While some of the results that you’ve noted are truly remarkable, I note a gross lopsidedness between up and down speeds for most versions of xdsl shown. Such asymmetric bahavior is well suited to the service providers who are also providing content in their vertical services bundles, but at the same time this serves to ensure that consumers will forever remain, well… consumers of data, rather than allowing them to become producers of it, as well, fwiw.

    Frank Coluccio

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  6. Frank

    good point. i think it is more than one twisted pair for now. I am sorry I did not include this. Apparently this is not going to be a big issue because most US homes have more than two phone lines coming in by default. Call it the legacy of the Bell system, redundant fax lines and the now unused DSL lines.

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  7. Frank Coluccio Thursday, May 19, 2005

    OM, agreed. With all of the lines that have been disconnected due to the shift to cellular and email, I’m sure there’ll be plenty of copper available out there for everyone!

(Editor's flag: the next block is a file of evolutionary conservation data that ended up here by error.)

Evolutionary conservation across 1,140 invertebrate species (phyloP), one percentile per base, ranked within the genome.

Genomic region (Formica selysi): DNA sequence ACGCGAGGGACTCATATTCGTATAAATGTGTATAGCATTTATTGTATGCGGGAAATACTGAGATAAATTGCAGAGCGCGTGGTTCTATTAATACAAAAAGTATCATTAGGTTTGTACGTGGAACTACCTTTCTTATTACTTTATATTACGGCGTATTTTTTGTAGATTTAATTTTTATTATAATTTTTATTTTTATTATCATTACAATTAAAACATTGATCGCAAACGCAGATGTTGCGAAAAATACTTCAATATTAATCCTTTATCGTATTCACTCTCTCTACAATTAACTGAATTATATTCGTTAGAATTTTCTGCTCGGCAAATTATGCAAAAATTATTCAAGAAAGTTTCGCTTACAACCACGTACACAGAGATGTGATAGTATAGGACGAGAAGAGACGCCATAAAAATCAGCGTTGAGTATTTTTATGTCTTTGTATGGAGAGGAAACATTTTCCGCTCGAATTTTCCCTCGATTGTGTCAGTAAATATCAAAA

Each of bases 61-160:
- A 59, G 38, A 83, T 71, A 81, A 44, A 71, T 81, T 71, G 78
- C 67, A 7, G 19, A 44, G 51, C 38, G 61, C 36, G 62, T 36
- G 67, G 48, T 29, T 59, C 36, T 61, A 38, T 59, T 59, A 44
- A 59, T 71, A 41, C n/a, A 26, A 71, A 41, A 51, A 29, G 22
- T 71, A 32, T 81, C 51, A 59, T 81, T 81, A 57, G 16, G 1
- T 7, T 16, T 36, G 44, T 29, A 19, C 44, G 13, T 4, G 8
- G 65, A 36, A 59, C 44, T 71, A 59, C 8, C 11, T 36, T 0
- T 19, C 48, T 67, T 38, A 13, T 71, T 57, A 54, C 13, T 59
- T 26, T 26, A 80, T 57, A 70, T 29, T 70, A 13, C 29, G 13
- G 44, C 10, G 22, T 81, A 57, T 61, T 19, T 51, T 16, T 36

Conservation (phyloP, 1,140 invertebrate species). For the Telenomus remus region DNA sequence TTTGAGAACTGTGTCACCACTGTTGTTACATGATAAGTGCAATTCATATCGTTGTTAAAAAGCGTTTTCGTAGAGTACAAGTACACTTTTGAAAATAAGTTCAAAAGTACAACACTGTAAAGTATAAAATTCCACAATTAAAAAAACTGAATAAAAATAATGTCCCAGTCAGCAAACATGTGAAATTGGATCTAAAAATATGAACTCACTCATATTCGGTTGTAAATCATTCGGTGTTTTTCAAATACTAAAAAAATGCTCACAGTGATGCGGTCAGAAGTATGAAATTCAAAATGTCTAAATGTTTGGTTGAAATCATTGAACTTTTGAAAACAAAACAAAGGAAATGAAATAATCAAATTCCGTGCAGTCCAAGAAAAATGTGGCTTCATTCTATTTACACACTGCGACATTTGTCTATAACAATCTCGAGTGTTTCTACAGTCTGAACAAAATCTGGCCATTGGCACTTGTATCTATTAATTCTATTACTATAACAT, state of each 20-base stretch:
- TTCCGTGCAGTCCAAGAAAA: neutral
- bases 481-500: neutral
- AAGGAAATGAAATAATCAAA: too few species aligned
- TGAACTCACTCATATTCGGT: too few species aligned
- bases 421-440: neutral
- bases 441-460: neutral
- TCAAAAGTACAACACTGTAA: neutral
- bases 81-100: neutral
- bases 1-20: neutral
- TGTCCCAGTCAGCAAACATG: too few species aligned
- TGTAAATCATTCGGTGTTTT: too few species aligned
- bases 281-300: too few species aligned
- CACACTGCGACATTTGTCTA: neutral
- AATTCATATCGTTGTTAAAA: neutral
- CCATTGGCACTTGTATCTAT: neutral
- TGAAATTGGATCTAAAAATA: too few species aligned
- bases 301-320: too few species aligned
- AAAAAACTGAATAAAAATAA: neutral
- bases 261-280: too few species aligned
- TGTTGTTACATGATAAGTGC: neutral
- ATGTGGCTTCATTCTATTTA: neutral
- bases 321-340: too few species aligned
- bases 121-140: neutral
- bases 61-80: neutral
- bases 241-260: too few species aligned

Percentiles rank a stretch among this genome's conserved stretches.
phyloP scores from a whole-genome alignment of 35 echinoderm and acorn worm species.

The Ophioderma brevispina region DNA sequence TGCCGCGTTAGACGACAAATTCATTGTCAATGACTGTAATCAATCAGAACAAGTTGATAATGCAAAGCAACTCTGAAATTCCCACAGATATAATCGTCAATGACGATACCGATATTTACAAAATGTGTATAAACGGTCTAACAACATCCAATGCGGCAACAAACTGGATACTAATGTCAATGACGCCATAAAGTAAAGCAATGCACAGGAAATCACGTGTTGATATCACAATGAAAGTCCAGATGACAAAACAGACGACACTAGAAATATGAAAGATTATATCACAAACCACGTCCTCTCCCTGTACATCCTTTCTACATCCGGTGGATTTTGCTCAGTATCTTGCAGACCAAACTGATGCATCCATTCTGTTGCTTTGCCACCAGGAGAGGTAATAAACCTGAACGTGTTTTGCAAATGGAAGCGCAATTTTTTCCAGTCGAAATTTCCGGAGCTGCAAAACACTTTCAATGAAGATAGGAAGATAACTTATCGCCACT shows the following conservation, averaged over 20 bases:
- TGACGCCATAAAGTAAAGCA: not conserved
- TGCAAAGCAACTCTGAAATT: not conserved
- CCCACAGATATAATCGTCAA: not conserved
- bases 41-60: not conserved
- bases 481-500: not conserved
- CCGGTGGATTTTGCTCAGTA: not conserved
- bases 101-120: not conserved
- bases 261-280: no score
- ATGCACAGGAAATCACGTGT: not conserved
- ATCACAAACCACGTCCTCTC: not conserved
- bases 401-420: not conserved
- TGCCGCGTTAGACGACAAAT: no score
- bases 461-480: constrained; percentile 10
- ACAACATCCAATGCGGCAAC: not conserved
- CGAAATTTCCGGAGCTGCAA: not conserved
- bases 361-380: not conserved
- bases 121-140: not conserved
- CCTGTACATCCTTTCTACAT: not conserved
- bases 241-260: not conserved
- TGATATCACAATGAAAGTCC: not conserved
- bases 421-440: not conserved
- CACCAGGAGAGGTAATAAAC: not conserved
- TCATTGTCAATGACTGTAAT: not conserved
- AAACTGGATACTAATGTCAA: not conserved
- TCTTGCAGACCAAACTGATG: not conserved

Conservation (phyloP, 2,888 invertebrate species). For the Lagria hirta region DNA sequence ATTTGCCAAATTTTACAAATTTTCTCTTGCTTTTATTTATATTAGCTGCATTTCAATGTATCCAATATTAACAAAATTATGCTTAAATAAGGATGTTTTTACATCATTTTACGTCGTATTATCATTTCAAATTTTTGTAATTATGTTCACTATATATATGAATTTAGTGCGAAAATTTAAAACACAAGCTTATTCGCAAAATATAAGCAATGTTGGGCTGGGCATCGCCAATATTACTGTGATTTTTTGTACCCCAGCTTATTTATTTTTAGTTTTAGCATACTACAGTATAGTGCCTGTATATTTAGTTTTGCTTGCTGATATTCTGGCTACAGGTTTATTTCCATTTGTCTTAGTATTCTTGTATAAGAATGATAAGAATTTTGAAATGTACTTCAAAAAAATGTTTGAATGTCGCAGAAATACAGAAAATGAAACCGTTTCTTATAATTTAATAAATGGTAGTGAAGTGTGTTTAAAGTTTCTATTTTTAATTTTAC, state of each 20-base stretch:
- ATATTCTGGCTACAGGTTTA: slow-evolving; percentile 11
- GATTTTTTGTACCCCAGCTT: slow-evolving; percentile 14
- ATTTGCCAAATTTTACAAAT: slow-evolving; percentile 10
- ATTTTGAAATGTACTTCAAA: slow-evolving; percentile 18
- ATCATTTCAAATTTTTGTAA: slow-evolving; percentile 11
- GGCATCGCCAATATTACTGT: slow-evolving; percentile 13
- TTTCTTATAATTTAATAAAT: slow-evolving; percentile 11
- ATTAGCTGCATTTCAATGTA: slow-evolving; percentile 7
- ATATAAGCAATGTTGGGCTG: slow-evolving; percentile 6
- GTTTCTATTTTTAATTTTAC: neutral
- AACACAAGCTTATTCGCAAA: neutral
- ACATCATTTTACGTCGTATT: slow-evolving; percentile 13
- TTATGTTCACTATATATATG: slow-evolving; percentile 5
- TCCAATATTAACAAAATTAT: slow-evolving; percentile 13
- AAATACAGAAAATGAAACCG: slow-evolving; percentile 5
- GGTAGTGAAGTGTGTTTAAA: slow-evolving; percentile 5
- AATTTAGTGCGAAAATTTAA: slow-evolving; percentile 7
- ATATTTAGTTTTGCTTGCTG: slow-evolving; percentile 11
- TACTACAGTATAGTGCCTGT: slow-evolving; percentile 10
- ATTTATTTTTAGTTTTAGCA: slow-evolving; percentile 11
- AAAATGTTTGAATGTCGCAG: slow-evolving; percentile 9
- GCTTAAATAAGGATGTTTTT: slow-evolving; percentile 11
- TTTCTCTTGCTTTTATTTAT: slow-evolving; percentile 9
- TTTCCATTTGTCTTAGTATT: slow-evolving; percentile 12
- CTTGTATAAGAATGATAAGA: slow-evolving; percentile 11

Keeping on the same subject, what do you think about the RBOCs, in particular, Verizon, disconnecting and then tearing out entirely the copper lines that once went to homes where they have insalled its Fios service?

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  8. Please, please don’t fall into the up to trap! As all flavors of xDSL, VDSL2 speeds fall off with distance. Thus we are unlikely to seee 50+ Mbps speeds above 2000 feet, which is way to little to feed the 95% of home within 6000 feet of the node. Even with VDLS2 telcos are going to need deep fiber to compete with cable or even think of offering HDTV. Futhermore why bother with inaccurate statements about xDSL performance when a single picture will tell more than a thousand words.

    http://www.convergedigest.com/blueprints/ttp03/images/2005/ti-fig4.gif

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  9. well this is information that is coming from the documents etc filed for the standards, of course the real life performance is still something else. 6000 feet is still not bad – nearly a mile from the central office, it can be quite helpful in the dense locations like houston or chicago

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  10. Given that it’s possible to bond multiple ADSL connections, it’s not fair to compare single-pair ADSL against N-pair VDSL.

    If you want symmetric connectivity, look to Ethernet in the First Mile Copper instead of DSL.